Cruise Ship Travel Delayed Until October

Cruise ship travel exacerbates the global spread of COVID-19 disease
cruise ship photo
International (Vax Before Travel)

The U.S. Centers for Disease Control and Prevention (CDC) announced an extension of the existing No Sail Order and Suspension of Further Embarkation through September 2020.

This action was taken on July 16, 2020, in reaction to the SARS-CoV-2 coronavirus pandemic continuing to impact the worldwide economy. 

The Director of CDC finds ‘that cruise ship travel exacerbates the global spread of COVID-19 disease.'

To alert travelers, the CDC issued a Level 3 travel health notice on March 17, 2020, with a clear recommendation to avoid all cruise travel.

The new CDC data indicates from the period of March 1 to July 10, 2020, a total of 2,973 COVID-19 disease or COVID-like illness cases have been confirmed on cruise ships, in addition to 34 related fatalities.

These data have also revealed a total of 99 outbreaks on 123 different cruise ships, which means that 80 percent of ships within U.S. jurisdiction were affected by COVID-19 during this time frame. 

In addition, 9 ships still have ongoing or resolving COVID-19 outbreaks on board. However, the CDC stated it is allowing crew members currently at sea to disembark in U.S. waters, under certain conditions.

Cruise ships with complete and accurate No Sail Order response plans are able to disembark their crew members without a signed attestation if they use non-commercial travel and follow all CDC requirements to prevent the interaction of disembarking crew members with the public. 

Cruise company officials must sign an acknowledgment of the completeness and accuracy of their response plans. 

These cruise ships are also able to use commercial travel to disembark crew members if they meet certain criteria to show that they have no confirmed COVID cases or COVID-like illness onboard.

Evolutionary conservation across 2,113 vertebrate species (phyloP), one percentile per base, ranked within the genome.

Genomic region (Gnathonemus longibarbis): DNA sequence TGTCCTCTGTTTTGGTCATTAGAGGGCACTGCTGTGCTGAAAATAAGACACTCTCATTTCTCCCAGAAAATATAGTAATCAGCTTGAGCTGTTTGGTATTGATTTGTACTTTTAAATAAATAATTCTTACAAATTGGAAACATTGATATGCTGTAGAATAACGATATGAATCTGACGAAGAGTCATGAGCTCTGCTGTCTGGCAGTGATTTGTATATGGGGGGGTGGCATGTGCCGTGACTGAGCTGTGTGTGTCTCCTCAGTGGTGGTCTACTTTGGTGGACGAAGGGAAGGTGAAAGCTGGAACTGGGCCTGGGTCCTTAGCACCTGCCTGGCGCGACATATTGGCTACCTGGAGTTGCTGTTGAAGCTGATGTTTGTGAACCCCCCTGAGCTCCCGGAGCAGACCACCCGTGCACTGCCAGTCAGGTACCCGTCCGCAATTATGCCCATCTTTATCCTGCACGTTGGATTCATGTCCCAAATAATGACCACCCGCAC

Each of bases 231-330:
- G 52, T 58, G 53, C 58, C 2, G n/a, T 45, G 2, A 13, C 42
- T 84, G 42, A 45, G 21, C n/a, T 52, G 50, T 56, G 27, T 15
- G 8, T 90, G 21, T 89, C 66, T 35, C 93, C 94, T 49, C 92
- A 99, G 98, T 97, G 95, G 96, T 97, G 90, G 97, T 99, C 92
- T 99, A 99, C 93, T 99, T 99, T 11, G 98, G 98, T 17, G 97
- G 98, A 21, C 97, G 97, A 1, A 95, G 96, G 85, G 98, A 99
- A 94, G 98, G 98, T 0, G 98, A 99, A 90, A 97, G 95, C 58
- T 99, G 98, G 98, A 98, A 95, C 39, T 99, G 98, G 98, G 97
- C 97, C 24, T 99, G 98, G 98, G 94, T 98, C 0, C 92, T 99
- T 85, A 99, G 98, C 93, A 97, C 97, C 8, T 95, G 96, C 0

Crew members on these ships that are not affected by COVID-19 can also resume some of their daily interactions with fellow crew members.

The CDC’s No Sail Order applies to all cruise ships, which it defines as commercial passenger ships with the capacity to carry more than 250 people and where an overnight stay onboard by passengers or crew is anticipated. 

And, the Order applies to all cruise ships operating or seeking to operate, in waters subject to US jurisdiction, including those that have previously voluntarily suspended operations. It does not apply to cargo ships.

The CDC and federal partners are monitoring ships with crew only, and we are working with the cruise companies and local and state health departments to ensure that seriously ill crew members can get medical assistance on land if the ship can’t provide it. 

Moreover, the CDC remains committed to humanitarian medical evacuation for people in need of life-saving support. Emergency medical evacuations do not require CDC approval.

Crew members on ships in or intending to be in U.S. waters who have questions about the process for disembarkation or who have concerns about what their ship is doing to prevent COVID-19 onboard can share their questions or concerns with CDC by sending an email to [email protected].

International travel news is published by Vax-Before-Travel.